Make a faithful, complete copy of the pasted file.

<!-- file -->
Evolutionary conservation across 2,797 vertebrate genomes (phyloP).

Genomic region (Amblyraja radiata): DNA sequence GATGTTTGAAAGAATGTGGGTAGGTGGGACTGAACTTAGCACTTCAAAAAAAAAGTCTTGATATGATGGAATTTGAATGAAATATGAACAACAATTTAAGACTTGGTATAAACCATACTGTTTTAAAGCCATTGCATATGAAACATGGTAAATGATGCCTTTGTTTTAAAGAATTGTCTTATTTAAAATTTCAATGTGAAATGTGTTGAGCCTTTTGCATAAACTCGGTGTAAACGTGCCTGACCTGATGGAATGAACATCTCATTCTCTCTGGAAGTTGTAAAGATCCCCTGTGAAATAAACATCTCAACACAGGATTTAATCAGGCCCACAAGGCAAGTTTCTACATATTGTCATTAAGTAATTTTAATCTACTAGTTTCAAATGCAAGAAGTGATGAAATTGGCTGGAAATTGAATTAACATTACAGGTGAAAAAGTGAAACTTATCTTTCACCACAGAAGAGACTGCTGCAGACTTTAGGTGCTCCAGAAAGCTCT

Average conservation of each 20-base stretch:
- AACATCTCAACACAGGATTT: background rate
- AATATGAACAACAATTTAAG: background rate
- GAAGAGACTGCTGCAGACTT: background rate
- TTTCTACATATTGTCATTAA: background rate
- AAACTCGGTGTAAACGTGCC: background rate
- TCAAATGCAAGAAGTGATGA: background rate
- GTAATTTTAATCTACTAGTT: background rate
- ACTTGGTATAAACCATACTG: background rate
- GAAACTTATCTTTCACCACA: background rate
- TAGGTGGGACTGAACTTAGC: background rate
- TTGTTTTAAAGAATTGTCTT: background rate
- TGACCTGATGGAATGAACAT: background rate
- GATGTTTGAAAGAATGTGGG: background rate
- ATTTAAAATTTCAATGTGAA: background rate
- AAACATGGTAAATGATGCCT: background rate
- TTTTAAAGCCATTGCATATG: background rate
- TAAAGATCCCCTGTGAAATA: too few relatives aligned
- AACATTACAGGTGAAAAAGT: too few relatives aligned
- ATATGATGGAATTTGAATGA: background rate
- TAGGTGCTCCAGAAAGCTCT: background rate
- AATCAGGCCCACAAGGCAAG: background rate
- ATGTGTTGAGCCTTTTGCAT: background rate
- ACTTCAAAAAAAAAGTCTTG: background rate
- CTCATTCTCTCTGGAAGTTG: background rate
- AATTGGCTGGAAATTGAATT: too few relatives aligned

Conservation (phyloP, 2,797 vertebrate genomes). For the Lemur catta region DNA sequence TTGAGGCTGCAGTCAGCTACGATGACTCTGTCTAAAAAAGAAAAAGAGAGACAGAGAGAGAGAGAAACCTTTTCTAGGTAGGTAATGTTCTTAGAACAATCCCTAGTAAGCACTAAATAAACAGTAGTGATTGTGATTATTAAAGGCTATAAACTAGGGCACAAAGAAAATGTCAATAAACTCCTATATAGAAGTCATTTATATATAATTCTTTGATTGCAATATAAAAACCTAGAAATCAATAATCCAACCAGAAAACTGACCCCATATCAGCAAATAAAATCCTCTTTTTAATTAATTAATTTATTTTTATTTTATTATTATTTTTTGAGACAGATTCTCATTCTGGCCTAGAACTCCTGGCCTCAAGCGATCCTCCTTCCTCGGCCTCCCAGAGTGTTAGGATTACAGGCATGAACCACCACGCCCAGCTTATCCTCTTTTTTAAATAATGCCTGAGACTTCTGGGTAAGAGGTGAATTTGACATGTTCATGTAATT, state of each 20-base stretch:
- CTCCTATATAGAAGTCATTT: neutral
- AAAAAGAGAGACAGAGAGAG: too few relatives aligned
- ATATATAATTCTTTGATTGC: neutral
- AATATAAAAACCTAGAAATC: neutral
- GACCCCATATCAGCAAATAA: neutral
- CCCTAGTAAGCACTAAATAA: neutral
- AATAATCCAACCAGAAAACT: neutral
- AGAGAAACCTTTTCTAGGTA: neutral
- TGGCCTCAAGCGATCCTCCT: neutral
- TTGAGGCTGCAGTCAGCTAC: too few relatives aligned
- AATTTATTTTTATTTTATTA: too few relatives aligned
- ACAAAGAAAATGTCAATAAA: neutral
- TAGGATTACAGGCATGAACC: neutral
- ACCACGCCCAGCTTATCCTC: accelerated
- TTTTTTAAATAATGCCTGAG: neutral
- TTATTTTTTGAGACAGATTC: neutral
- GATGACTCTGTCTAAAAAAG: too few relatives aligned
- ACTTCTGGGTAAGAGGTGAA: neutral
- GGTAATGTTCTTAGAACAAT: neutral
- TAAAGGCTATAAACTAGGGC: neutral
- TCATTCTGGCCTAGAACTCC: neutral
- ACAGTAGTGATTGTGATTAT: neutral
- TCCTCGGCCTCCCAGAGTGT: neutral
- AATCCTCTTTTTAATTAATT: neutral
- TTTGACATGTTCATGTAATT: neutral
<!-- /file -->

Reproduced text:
Evolutionary conservation across 2,797 vertebrate genomes (phyloP).

Genomic region (Amblyraja radiata): DNA sequence GATGTTTGAAAGAATGTGGGTAGGTGGGACTGAACTTAGCACTTCAAAAAAAAAGTCTTGATATGATGGAATTTGAATGAAATATGAACAACAATTTAAGACTTGGTATAAACCATACTGTTTTAAAGCCATTGCATATGAAACATGGTAAATGATGCCTTTGTTTTAAAGAATTGTCTTATTTAAAATTTCAATGTGAAATGTGTTGAGCCTTTTGCATAAACTCGGTGTAAACGTGCCTGACCTGATGGAATGAACATCTCATTCTCTCTGGAAGTTGTAAAGATCCCCTGTGAAATAAACATCTCAACACAGGATTTAATCAGGCCCACAAGGCAAGTTTCTACATATTGTCATTAAGTAATTTTAATCTACTAGTTTCAAATGCAAGAAGTGATGAAATTGGCTGGAAATTGAATTAACATTACAGGTGAAAAAGTGAAACTTATCTTTCACCACAGAAGAGACTGCTGCAGACTTTAGGTGCTCCAGAAAGCTCT

Average conservation of each 20-base stretch:
- AACATCTCAACACAGGATTT: background rate
- AATATGAACAACAATTTAAG: background rate
- GAAGAGACTGCTGCAGACTT: background rate
- TTTCTACATATTGTCATTAA: background rate
- AAACTCGGTGTAAACGTGCC: background rate
- TCAAATGCAAGAAGTGATGA: background rate
- GTAATTTTAATCTACTAGTT: background rate
- ACTTGGTATAAACCATACTG: background rate
- GAAACTTATCTTTCACCACA: background rate
- TAGGTGGGACTGAACTTAGC: background rate
- TTGTTTTAAAGAATTGTCTT: background rate
- TGACCTGATGGAATGAACAT: background rate
- GATGTTTGAAAGAATGTGGG: background rate
- ATTTAAAATTTCAATGTGAA: background rate
- AAACATGGTAAATGATGCCT: background rate
- TTTTAAAGCCATTGCATATG: background rate
- TAAAGATCCCCTGTGAAATA: too few relatives aligned
- AACATTACAGGTGAAAAAGT: too few relatives aligned
- ATATGATGGAATTTGAATGA: background rate
- TAGGTGCTCCAGAAAGCTCT: background rate
- AATCAGGCCCACAAGGCAAG: background rate
- ATGTGTTGAGCCTTTTGCAT: background rate
- ACTTCAAAAAAAAAGTCTTG: background rate
- CTCATTCTCTCTGGAAGTTG: background rate
- AATTGGCTGGAAATTGAATT: too few relatives aligned

Conservation (phyloP, 2,797 vertebrate genomes). For the Lemur catta region DNA sequence TTGAGGCTGCAGTCAGCTACGATGACTCTGTCTAAAAAAGAAAAAGAGAGACAGAGAGAGAGAGAAACCTTTTCTAGGTAGGTAATGTTCTTAGAACAATCCCTAGTAAGCACTAAATAAACAGTAGTGATTGTGATTATTAAAGGCTATAAACTAGGGCACAAAGAAAATGTCAATAAACTCCTATATAGAAGTCATTTATATATAATTCTTTGATTGCAATATAAAAACCTAGAAATCAATAATCCAACCAGAAAACTGACCCCATATCAGCAAATAAAATCCTCTTTTTAATTAATTAATTTATTTTTATTTTATTATTATTTTTTGAGACAGATTCTCATTCTGGCCTAGAACTCCTGGCCTCAAGCGATCCTCCTTCCTCGGCCTCCCAGAGTGTTAGGATTACAGGCATGAACCACCACGCCCAGCTTATCCTCTTTTTTAAATAATGCCTGAGACTTCTGGGTAAGAGGTGAATTTGACATGTTCATGTAATT, state of each 20-base stretch:
- CTCCTATATAGAAGTCATTT: neutral
- AAAAAGAGAGACAGAGAGAG: too few relatives aligned
- ATATATAATTCTTTGATTGC: neutral
- AATATAAAAACCTAGAAATC: neutral
- GACCCCATATCAGCAAATAA: neutral
- CCCTAGTAAGCACTAAATAA: neutral
- AATAATCCAACCAGAAAACT: neutral
- AGAGAAACCTTTTCTAGGTA: neutral
- TGGCCTCAAGCGATCCTCCT: neutral
- TTGAGGCTGCAGTCAGCTAC: too few relatives aligned
- AATTTATTTTTATTTTATTA: too few relatives aligned
- ACAAAGAAAATGTCAATAAA: neutral
- TAGGATTACAGGCATGAACC: neutral
- ACCACGCCCAGCTTATCCTC: accelerated
- TTTTTTAAATAATGCCTGAG: neutral
- TTATTTTTTGAGACAGATTC: neutral
- GATGACTCTGTCTAAAAAAG: too few relatives aligned
- ACTTCTGGGTAAGAGGTGAA: neutral
- GGTAATGTTCTTAGAACAAT: neutral
- TAAAGGCTATAAACTAGGGC: neutral
- TCATTCTGGCCTAGAACTCC: neutral
- ACAGTAGTGATTGTGATTAT: neutral
- TCCTCGGCCTCCCAGAGTGT: neutral
- AATCCTCTTTTTAATTAATT: neutral
- TTTGACATGTTCATGTAATT: neutral